The Hudson Valley homegoods brand attracts shoppers locally and globally.
Only a few months have passed since Black Creek Mercantile moved to their new 8,500 square-foot, space aside the railroad tracks in midtown Kingston. Yet the former sheet metal manufacturing space already hums with the sounds of a dozen carpenters crafting the elegant furniture and accessories that have earned the company international recognition.
Woodworker/sculptor and co-founder Joshua Vogel maintains a separate business for his art but the distinction between his sculpture and Black Creek’s sculptural home furnishings is merely practical. Whether he’s crafting the perfect spoon for a stylish kitchen or a tangle of spoons suited to a gallery display, his creations make the most of the beauty inherent in wood. Some are more functional than others.
“A big part of my life is this internal conversation about the functionality or non-functionality of things,” said Vogel. “It’s certainly part of what I like to play with in the design aspect. One example is making a bowl. If the bowl fits in my hand you imagine what you can put it in it. Cereal or oatmeal or something like that, but what do you put it in it when you can barely hold it? It’s fine art when it becomes gestural or non-functional.”
Vogel, who describes himself as a former city person more comfortable upstate, is mostly self taught.
“I went to school for a number of things and at some point was really invested in studying architecture. Trying to make it through university I worked at a woodshop and that quickly superseded studying. My education was derailed by my side job.”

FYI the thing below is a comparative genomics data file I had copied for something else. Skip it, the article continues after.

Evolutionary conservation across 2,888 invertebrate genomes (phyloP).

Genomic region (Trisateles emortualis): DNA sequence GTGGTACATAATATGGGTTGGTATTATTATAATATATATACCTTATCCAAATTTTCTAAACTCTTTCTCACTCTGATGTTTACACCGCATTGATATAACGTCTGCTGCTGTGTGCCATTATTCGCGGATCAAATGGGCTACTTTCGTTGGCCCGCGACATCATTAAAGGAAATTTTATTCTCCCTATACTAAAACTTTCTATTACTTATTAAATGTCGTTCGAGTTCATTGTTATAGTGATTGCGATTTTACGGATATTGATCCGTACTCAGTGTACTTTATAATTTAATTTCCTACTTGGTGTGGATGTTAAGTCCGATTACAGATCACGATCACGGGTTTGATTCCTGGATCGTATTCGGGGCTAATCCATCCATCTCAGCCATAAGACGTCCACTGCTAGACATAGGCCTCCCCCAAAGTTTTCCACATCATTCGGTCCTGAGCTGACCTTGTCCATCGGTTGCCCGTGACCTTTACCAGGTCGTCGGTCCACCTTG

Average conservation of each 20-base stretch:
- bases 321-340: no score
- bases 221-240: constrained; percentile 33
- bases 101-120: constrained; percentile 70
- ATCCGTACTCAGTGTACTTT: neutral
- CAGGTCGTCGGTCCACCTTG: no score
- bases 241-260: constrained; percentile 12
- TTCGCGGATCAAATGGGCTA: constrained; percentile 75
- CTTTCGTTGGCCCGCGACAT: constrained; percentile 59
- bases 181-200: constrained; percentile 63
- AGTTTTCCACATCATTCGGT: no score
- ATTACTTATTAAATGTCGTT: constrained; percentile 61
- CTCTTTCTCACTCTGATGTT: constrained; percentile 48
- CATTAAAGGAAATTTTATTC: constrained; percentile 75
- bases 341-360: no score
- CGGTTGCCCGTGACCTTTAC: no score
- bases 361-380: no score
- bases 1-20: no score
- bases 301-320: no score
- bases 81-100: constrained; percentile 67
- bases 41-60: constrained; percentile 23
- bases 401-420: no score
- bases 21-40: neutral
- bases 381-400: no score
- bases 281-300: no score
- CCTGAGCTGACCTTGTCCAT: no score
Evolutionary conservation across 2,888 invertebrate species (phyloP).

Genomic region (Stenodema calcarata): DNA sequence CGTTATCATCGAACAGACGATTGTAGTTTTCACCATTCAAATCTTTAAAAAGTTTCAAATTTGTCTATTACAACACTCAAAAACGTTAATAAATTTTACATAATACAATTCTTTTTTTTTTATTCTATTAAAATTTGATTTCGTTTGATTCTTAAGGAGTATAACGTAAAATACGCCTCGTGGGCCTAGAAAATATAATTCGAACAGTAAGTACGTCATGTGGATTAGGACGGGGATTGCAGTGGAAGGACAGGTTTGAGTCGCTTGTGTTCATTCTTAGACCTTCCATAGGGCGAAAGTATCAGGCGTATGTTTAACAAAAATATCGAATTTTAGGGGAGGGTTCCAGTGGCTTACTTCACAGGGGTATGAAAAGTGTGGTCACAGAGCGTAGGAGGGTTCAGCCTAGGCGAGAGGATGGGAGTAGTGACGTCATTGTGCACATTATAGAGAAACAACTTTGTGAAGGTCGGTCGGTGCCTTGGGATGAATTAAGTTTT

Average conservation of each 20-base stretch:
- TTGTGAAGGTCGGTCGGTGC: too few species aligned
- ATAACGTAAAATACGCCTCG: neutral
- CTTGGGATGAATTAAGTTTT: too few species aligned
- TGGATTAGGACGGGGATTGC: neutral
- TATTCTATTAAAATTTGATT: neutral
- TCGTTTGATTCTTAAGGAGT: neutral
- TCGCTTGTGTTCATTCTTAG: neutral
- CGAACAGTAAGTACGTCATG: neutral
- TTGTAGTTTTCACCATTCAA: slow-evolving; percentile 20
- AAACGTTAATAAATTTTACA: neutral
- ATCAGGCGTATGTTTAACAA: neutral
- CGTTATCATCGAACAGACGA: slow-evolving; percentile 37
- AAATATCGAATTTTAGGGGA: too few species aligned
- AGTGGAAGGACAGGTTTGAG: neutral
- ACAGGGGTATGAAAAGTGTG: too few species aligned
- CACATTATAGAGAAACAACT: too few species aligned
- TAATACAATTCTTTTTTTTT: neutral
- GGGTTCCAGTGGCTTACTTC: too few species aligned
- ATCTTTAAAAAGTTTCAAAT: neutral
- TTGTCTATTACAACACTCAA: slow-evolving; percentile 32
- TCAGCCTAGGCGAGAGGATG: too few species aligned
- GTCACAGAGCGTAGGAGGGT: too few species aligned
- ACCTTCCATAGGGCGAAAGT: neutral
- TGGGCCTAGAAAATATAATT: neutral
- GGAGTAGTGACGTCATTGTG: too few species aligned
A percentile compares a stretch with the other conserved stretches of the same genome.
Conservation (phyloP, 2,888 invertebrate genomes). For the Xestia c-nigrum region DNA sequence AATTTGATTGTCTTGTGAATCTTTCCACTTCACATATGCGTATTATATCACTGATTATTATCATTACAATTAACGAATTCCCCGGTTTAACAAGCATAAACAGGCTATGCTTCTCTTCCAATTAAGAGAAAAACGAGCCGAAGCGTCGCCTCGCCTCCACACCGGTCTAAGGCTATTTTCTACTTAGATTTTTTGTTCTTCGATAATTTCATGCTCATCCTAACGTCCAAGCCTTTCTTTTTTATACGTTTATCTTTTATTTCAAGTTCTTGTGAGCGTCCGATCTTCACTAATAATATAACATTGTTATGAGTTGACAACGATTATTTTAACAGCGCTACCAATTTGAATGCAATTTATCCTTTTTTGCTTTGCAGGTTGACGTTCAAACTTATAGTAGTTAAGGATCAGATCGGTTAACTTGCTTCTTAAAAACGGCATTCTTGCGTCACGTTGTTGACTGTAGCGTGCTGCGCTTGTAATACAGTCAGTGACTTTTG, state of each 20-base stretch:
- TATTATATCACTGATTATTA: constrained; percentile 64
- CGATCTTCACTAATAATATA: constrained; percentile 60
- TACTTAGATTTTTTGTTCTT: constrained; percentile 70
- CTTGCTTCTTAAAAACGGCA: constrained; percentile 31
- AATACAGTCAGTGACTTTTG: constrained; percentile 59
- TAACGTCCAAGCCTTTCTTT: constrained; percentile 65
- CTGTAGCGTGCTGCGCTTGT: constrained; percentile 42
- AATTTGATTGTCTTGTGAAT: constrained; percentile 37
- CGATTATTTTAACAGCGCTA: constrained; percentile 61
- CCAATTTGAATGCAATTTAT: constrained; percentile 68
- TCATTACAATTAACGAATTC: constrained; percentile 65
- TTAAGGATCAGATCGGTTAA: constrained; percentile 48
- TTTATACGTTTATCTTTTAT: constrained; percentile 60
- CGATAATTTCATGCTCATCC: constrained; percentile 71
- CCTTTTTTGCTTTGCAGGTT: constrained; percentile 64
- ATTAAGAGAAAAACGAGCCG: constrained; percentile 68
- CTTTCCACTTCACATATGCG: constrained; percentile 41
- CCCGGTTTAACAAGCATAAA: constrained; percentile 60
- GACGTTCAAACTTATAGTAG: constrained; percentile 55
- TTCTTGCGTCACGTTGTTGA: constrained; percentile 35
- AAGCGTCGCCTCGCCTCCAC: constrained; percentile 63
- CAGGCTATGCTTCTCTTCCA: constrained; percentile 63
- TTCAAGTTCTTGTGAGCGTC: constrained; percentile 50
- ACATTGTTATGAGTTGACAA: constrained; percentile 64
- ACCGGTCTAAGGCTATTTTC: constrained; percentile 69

For some years Vogel worked in furniture and interiors, while BCM co-founder Kelly Zaneto was employed in business administration and marketing. They arrived at a professional turning point around the same time. While looking for a more satisfying way to pay the bills, they created — and marketed — a cutting board oil that blends mineral oil, cold-pressed essential oils, and bee propolis.
“Josh saw what people were buying for cutting board utensils and the wood on their counters, said Zaneto. “They were getting straight-up mineral oil or castor oil, so we just blended an oil specially for wood in the kitchen
The company’s first product was a success. After the oil, someone suggested they make cutting boards, then spoons. Other accessories followed, then distinct lines of sleek furniture, mostly made from durable white oak, a wood uniquely responsive to the company’s food-safe finishes. Nothing is mass produced. It’s an approach the founders feel strongly about.
“When we started doing the boards, the spoons, I made the decision to produce things the computer would have a hard time replicating,” said Vogel. “There was nuance to it. There was some human element to it. The whole point was that it couldn’t be CNC routed so it couldn’t be mass produced.”
Investing in the human ability to produce something unique fosters a sense of connection.
“We connect with the people we hire and train to make these things and the end result also connects people to us,” said Zaneto. “When they see the final work they feel like it has a soul to it.”
Although human contributions are emphasized, machinery improves efficiency.
“We have machines that help us spend more time with the handwork that counts the most,” said Zaneto. “We’ve built this shop around finding tools that will help our people, not replace them.”
BCM merchandise is sold around the U.S. and from Taiwan to Sweden to Australia. The sculptural appeal of the company’s creations draws visitors—and occasionally woodworking apprentices—from around the world. While some Kingston residents might not register the company’s existence, its various locations have prompted local tourism.
“We’ve always been a destination,” said Zaneto. “We’ve had people come from all over the world to see us in Kingston. They knew nothing about it except that we were there.”
The company recently added a gallery at 628 Broadway in Kingston. Hours are 11am to 5pm Friday, Saturday, and Sunday and by appointment Monday through Thursday.
This story was originally published in Hudson Valley magazine.